Saryu Nayyar, Gurucul‘s CEO, also sees the attack as evidence of greater criminal capability:

“This is the second major breach of an OEM fab in as many months. It shows the attackers are becoming more sophisticated, going after bigger game, and improving their business model. We can expect this to become their new standard model. Break in. Steal data to use for extortion. Deploy ransomware. Profit. It is a win-win for them, and a lose-lose for the victim even if they have backups in place to deal with a ransomware attack.

“Organizations need to up their game if they want to avoid becoming the next news-worthy breach. User education, MFA, and a solid perimeter can help keep attackers from getting in. While inside, a robust security stack, with security analytics, can help identify a breach and mitigate it before the attackers steal data or encrypt systems.

“We can only hope the international law enforcement community will rise to the occasion and do their part, because these cybercriminals show no sign of stopping on their own.”

James McQuiggan, Security Awareness Advocate at KnowBe4, observes that, not only did the attackers demand a noticeably large ransom, but that their successful attack on backups calls into question simple backup as a hedge against ransomware:

“Over the past year, Doppelpaymer and the Maze cybercriminal groups have been requesting significantly higher ransom amounts for data encryption and exploitation. Usually, they target around one to two percent of the organization’s overall profits, but the amount requested is lower. Thirty-four million out of 172 billion dollars is no small amount, but it is undoubtedly payable in the grand scheme of things.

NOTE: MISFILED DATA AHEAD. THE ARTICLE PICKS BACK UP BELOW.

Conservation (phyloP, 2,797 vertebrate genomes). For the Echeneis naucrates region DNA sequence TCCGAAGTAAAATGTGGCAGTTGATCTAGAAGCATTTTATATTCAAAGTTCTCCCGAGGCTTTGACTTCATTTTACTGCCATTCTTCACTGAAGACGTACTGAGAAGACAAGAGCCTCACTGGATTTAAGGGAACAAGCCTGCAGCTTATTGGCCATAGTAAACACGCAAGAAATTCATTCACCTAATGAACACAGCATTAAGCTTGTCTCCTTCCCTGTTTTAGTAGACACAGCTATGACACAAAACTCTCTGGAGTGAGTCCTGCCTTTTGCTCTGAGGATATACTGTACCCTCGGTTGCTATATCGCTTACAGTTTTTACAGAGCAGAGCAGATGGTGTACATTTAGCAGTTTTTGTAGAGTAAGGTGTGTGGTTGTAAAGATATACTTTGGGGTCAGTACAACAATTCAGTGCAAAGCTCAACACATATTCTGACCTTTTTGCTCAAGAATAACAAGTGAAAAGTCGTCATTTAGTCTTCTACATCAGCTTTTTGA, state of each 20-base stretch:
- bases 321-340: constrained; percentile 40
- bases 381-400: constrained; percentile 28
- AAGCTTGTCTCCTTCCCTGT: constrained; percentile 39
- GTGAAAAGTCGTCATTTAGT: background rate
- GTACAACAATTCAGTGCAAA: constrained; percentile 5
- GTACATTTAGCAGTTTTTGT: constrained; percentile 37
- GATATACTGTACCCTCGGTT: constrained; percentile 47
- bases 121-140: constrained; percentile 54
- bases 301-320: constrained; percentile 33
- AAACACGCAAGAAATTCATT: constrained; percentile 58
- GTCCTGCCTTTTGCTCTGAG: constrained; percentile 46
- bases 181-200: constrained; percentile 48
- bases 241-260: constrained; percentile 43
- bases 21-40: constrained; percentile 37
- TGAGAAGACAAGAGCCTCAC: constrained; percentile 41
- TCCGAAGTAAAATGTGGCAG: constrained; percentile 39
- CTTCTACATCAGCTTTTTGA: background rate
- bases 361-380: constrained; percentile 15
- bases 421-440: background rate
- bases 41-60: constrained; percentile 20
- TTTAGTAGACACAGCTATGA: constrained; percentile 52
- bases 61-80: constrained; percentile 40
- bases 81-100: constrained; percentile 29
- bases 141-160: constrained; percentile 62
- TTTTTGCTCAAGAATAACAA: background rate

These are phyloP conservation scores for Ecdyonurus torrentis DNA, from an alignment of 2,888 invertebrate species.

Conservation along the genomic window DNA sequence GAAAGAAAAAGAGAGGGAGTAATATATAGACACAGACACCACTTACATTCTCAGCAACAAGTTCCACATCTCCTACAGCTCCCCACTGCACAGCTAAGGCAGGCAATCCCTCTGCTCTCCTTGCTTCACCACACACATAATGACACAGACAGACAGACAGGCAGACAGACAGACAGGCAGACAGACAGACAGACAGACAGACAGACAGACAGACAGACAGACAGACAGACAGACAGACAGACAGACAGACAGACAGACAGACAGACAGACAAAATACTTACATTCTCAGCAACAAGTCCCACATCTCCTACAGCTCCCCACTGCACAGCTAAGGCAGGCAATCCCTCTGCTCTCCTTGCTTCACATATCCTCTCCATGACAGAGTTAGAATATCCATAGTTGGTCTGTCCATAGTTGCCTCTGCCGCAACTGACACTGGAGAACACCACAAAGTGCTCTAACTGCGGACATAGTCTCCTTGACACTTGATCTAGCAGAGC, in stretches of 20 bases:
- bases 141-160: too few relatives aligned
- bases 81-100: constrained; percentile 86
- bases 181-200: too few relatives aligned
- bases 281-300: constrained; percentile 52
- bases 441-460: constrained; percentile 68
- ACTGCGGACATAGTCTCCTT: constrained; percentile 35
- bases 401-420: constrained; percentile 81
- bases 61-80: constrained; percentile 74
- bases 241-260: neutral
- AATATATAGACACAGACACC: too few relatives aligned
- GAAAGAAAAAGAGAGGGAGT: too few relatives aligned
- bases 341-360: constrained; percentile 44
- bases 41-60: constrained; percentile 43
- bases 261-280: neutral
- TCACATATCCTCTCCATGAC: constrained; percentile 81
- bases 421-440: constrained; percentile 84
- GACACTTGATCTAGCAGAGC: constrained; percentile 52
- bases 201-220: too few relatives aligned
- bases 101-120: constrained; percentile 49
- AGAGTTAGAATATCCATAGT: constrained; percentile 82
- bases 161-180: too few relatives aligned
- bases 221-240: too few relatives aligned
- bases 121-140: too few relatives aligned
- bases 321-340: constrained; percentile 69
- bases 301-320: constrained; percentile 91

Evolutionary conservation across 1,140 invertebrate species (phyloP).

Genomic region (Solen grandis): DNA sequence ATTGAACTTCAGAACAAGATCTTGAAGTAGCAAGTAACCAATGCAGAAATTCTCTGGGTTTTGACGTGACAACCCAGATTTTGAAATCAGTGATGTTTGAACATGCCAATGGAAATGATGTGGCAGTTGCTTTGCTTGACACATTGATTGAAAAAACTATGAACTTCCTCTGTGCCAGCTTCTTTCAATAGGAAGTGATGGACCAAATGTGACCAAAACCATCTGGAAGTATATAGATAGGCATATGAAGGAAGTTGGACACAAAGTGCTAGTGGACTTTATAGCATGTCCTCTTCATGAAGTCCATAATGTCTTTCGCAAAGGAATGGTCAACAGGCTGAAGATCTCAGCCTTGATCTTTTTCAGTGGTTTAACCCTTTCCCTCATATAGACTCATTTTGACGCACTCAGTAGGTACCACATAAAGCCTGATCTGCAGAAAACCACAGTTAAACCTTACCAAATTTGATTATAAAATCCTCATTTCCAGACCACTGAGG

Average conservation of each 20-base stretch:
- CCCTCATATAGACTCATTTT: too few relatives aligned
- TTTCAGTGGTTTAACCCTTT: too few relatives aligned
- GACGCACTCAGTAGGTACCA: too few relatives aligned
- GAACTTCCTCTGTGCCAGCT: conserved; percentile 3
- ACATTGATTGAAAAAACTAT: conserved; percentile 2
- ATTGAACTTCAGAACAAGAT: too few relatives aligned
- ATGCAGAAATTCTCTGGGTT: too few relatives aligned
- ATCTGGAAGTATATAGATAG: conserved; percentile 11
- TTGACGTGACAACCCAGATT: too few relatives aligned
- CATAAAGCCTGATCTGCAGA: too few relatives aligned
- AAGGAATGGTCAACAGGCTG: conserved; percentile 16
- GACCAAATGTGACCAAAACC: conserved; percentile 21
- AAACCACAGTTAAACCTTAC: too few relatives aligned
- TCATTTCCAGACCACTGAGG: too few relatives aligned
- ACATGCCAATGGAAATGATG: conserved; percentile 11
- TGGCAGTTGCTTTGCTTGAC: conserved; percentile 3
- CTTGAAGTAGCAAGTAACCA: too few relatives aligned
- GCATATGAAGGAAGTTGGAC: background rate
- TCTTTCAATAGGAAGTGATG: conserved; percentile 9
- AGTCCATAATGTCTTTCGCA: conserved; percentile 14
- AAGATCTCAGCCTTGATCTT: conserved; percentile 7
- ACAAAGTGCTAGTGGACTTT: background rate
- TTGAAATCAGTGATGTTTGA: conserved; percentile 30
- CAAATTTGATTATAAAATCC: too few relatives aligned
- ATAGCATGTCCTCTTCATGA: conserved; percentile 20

“The cybercriminals were able to delete many of the servers’ primary backups, so it’s crucial to reduce the risk of productivity loss and have offline backups, so there is the opportunity to recover quicker.”

And ImmuniWeb’s Ilia Kolochenko sees more such attacks to come in the near future:

“There is no doubt that ransomware is poised to surge in 2021: it offers a safe harbor for cybercriminals to make a lot of money rapidly and virtually with no risk. Usage of crypto-currencies enable the wrongdoers to enjoy safe and untraceable payments, while sophistication of attacks make forensics and investigation extremely time-consuming and expensive. Moreover, even in rare cases when law enforcement manages to identify the perpetrators, they are usually located in overseas jurisdictions reluctant to cooperate with the Western judicial system. The FBI has urged victims of ransomware not to pay the extortionists but under some circumstances payment is the sole economically sound avenue to get your data back. Importantly, payment of a ransom is no guarantee that your data won’t eventually end up on the Dark Web.”

Comment on the Randstad ransomware incident.